Nontraditional Violence Patterns

Thus, the patterns of violence witnessed in Mali are not sufficiently explained by traditional narratives of Islamist violence but rather by the political, economic, and religious exclusions of various subnational units by the state and their grievances, suggesting that religious motivations are likely second to why citizens tolerate, and sometimes join these violent groups. 

Mali’s history of continuous conflictual relapses are explained by current academic literature that discusses how countries that have experienced war in the past are more likely  to experience it again. The likelihood of relapse strongly drops once principles of good governance with emphasis on strong accountable political institutions, along with power-sharing agreements and measures countering corruption, political exclusion and repression, are implemented.  However, despite the strong aid provisions from the EU, with more than 800 million flowing into the country between 2014 and 2020,  reforms have yet to see the light of day. 


In addition to this, the French government has threatened a complete withdrawal, as the Malian government has explored signing an agreement with Russian mercenary group Wagner, strongly linked to the Kremlin and accused of exactions in Syria and Libya. Russia’s influence in the region has been growing, not only is Putin seeking additional African allies in the UN general assembly, he is also eyeing the country’s mineral resources. For example, the state company Rosatom could be interested in the region’s uranium resources and Noragold, another Russian company, in its gold resources. Moreover, France has recently already announced a partial withdrawal of French troops from the region, a decision strongly linked to the recent coup in May of this year and the military’s lack of commitment to implementing democratizing reforms. This has the potential to facilitate Russia’s entry into the country.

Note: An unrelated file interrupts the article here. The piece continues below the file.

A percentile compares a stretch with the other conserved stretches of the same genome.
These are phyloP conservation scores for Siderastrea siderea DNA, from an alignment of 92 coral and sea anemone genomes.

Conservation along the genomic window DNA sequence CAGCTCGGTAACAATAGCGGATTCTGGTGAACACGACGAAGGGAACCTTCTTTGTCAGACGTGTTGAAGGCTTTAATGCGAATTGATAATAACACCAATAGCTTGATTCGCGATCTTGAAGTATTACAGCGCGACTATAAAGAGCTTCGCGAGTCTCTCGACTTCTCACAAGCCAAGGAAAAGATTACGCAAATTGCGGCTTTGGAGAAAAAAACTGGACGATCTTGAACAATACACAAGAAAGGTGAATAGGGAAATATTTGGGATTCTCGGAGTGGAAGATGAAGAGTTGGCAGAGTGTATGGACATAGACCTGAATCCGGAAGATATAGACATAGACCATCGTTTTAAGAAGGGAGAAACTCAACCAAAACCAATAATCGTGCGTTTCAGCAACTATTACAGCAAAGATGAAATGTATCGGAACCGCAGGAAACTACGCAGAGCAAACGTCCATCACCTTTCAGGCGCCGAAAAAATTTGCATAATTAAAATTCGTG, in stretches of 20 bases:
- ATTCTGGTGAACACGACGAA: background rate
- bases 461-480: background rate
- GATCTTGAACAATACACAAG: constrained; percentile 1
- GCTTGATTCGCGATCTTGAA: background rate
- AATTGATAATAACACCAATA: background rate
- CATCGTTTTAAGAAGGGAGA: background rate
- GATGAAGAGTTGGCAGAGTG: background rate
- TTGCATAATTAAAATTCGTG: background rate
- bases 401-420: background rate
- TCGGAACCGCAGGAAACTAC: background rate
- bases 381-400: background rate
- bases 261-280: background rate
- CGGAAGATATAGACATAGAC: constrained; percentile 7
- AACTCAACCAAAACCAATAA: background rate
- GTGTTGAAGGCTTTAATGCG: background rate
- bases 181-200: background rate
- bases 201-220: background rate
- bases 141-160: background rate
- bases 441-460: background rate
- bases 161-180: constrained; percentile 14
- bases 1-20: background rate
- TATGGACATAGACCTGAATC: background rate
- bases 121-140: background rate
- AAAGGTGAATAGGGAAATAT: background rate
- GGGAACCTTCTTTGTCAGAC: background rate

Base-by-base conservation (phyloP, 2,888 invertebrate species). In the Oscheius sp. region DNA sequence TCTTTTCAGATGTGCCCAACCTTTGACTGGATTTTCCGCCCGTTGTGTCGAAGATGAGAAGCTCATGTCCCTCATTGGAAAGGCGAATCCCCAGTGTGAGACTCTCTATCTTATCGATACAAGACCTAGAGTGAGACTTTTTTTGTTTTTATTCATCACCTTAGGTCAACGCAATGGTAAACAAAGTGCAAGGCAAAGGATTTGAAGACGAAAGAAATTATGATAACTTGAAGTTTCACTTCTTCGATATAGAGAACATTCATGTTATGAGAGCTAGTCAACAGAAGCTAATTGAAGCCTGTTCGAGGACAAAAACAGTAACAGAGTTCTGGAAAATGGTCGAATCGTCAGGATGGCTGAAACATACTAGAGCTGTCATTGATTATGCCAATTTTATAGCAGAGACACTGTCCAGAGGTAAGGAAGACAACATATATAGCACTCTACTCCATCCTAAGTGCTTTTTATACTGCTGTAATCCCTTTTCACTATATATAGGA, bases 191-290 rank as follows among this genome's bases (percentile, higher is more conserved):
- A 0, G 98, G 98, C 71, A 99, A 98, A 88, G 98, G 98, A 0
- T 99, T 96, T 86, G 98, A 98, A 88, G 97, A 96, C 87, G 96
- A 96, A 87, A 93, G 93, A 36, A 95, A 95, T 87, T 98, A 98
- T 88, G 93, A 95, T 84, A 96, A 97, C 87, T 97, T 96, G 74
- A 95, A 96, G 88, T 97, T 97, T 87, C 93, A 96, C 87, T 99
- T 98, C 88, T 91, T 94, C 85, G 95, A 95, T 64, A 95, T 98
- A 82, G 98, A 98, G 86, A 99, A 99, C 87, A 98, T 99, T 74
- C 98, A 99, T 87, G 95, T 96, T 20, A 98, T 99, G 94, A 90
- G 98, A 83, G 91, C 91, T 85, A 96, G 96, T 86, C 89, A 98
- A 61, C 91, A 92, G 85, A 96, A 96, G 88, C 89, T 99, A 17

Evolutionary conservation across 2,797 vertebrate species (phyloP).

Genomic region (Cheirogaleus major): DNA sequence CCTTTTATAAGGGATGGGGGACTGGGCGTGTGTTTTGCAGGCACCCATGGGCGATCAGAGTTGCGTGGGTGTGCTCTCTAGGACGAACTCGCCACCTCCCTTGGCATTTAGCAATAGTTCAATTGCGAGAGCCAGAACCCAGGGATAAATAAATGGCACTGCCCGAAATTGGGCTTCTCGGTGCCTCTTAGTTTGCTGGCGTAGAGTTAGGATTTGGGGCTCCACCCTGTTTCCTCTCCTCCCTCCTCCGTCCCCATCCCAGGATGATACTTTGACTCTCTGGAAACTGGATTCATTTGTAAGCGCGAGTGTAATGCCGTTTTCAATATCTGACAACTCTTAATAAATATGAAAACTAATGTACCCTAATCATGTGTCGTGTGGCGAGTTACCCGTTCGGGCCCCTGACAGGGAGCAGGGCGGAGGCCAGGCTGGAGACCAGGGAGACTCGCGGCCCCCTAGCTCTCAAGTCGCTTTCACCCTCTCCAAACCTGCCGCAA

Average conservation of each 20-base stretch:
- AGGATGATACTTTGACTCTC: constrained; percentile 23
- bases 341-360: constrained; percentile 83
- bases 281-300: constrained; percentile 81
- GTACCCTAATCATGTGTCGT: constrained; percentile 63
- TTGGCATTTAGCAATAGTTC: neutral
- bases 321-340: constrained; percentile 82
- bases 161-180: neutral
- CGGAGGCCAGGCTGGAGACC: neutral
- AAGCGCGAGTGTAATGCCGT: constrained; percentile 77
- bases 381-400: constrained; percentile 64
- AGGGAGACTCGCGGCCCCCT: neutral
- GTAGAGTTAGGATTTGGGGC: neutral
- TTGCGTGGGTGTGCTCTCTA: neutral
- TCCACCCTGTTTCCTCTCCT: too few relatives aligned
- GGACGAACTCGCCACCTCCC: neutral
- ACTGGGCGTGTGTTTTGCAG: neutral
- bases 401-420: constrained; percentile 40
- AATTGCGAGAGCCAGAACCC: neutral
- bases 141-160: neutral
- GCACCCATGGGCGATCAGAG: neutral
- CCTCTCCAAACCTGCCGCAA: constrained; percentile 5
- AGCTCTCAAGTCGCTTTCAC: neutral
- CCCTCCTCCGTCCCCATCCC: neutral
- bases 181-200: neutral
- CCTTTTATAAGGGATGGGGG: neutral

Although the French might be reluctant to lose influence in the region to the Russians, with French public opinion increasingly opposed to Barkhane (51% unfavourable to the intervention, compared to 42% in late 2019) and the upcoming 2022 election–predicted to be an extremely close call–Emmanuel Macron will be looking to bolster his chances of re-election. Given this context, withdrawing from Mali could be a step in that direction.

As mentioned above, the aid that had been flowing to Mali ever since the beginning of the intervention doesn’t seem to have had the intended effect, with corruption still rampant in the Malian state, and the Malian military poorly trained and equipped. Although it is true that a French withdrawal would open a door for Russia, there are two major political factors to consider. First, the millions of euros that France has been pouring into the region to, seemingly, very little effect, and second, the fact that portions of the Malian population seem to welcome the Wagner group in a stand against France which is increasingly perceived as a neo-colonial power. These two aspects may potentially lead Macron to more heavily consider pursuing France’s withdrawal from the region in the coming months. The questions that remain are to whether France will be ready to run the risk of Mali turning into a focal point for terrorist organizations or, alternatively, to lose regional influence to Russia.

Categories: Africa, Security